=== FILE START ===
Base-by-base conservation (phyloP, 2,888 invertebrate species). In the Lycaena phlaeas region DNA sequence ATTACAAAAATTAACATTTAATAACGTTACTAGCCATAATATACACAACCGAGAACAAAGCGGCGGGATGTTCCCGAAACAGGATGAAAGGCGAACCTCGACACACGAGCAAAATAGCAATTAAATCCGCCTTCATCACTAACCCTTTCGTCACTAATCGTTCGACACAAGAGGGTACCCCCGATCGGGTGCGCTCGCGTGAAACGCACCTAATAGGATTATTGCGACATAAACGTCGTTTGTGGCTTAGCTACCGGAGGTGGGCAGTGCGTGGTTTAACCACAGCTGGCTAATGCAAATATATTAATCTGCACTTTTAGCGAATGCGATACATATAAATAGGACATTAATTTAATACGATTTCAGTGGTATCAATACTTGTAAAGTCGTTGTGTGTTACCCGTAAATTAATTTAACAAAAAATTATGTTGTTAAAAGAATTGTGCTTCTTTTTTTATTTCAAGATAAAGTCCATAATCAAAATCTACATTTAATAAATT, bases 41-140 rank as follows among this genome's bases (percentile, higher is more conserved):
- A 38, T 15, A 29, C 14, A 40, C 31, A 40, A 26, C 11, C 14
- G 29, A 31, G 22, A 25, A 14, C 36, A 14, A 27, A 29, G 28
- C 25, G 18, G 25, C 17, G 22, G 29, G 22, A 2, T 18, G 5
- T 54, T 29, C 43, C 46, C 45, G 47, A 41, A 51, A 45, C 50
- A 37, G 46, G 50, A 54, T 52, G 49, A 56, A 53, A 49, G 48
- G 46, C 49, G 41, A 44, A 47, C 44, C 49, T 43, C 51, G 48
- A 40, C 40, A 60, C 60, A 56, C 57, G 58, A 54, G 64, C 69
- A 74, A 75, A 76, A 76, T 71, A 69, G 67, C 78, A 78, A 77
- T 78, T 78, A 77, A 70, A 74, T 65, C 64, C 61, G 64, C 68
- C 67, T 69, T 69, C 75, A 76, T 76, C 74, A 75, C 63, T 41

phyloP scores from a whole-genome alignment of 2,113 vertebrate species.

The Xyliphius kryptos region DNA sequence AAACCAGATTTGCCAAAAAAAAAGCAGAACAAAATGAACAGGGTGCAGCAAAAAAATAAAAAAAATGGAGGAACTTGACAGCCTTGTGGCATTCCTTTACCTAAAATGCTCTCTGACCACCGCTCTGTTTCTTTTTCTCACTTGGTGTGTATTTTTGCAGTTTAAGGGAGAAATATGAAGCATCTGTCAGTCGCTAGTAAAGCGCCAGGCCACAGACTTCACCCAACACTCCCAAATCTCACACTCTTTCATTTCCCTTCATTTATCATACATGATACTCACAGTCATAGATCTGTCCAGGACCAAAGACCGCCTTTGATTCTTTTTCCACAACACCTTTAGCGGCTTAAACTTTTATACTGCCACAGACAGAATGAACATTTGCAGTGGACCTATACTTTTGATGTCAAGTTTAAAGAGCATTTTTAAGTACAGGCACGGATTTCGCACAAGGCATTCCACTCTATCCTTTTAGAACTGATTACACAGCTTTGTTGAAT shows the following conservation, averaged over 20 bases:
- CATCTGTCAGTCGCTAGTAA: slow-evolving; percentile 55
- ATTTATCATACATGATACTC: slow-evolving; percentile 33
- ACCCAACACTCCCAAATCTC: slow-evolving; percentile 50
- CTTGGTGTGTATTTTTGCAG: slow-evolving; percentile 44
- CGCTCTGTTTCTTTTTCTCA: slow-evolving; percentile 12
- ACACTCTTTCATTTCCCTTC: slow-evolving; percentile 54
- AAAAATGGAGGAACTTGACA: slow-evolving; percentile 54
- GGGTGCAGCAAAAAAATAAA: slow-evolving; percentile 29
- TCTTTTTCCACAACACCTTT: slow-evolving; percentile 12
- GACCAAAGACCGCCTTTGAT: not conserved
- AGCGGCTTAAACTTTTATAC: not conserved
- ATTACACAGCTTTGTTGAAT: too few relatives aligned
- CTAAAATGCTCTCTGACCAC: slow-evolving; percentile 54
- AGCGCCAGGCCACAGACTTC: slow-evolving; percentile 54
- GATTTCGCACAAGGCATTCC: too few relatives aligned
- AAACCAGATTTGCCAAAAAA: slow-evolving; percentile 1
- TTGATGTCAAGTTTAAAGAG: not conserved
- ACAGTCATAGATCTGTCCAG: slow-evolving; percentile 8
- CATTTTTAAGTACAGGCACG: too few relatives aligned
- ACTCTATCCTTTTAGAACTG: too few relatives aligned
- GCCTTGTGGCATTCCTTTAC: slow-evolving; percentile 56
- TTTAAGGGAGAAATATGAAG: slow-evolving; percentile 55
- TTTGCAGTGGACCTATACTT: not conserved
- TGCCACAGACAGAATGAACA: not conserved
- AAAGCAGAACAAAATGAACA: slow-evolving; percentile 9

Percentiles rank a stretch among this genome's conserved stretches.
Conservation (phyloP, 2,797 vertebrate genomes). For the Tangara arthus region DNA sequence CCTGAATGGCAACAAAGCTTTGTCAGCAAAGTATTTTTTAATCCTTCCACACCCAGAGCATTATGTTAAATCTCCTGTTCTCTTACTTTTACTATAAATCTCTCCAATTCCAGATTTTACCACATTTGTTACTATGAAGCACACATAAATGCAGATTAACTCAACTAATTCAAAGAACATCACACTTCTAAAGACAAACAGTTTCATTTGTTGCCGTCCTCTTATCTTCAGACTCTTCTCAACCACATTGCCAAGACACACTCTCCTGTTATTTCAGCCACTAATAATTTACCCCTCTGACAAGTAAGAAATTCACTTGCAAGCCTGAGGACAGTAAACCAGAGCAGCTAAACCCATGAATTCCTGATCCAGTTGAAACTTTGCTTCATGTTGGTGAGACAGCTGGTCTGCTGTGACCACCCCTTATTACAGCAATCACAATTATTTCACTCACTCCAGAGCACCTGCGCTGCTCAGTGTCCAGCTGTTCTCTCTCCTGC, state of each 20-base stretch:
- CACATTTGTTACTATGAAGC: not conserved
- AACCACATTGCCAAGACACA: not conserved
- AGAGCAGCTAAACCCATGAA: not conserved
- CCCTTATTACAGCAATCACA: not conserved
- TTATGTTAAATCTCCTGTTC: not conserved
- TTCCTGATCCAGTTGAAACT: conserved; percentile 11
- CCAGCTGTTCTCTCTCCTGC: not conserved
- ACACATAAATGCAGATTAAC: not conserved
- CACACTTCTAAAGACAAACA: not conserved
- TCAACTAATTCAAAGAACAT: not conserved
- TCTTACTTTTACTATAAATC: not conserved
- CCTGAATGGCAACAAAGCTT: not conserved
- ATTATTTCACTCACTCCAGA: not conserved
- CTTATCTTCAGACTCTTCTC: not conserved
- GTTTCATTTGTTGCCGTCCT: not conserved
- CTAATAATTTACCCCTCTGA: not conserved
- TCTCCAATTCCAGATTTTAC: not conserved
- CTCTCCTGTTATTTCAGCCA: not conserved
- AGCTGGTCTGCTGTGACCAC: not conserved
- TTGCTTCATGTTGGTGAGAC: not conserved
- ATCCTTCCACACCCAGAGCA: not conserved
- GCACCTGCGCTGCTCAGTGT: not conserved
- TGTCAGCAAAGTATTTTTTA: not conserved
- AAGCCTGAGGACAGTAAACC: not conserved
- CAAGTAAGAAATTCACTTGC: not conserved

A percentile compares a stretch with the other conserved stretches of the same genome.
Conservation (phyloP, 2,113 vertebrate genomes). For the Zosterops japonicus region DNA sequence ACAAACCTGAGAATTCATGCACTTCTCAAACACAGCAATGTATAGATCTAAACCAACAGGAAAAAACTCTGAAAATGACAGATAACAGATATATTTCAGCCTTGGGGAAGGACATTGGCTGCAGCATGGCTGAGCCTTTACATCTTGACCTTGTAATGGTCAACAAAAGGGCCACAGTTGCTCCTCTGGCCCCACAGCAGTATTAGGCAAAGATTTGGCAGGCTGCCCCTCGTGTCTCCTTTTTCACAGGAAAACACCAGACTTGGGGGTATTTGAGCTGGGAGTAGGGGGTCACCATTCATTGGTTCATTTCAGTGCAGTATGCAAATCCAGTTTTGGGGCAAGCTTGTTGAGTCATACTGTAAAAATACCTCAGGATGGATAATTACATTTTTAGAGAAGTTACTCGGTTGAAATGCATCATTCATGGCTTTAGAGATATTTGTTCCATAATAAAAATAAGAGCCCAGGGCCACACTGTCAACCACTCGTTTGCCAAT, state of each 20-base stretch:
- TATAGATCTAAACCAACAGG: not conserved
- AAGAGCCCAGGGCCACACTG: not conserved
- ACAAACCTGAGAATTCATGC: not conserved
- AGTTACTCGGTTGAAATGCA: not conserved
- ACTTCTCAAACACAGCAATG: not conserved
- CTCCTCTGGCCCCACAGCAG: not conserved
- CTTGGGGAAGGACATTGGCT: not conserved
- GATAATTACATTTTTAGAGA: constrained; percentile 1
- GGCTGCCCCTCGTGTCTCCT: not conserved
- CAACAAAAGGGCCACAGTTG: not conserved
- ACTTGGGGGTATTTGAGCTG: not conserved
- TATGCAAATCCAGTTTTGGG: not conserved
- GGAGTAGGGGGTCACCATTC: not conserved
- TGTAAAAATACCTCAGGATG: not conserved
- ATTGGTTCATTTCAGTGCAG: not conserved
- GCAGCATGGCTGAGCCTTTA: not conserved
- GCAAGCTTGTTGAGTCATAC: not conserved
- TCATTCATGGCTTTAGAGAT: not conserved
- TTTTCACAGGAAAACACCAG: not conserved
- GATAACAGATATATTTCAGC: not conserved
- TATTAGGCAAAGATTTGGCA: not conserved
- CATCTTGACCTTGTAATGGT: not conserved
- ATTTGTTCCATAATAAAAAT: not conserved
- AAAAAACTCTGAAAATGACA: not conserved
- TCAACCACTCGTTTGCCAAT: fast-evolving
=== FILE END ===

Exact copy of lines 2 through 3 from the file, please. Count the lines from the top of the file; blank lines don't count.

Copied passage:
- A 38, T 15, A 29, C 14, A 40, C 31, A 40, A 26, C 11, C 14
- G 29, A 31, G 22, A 25, A 14, C 36, A 14, A 27, A 29, G 28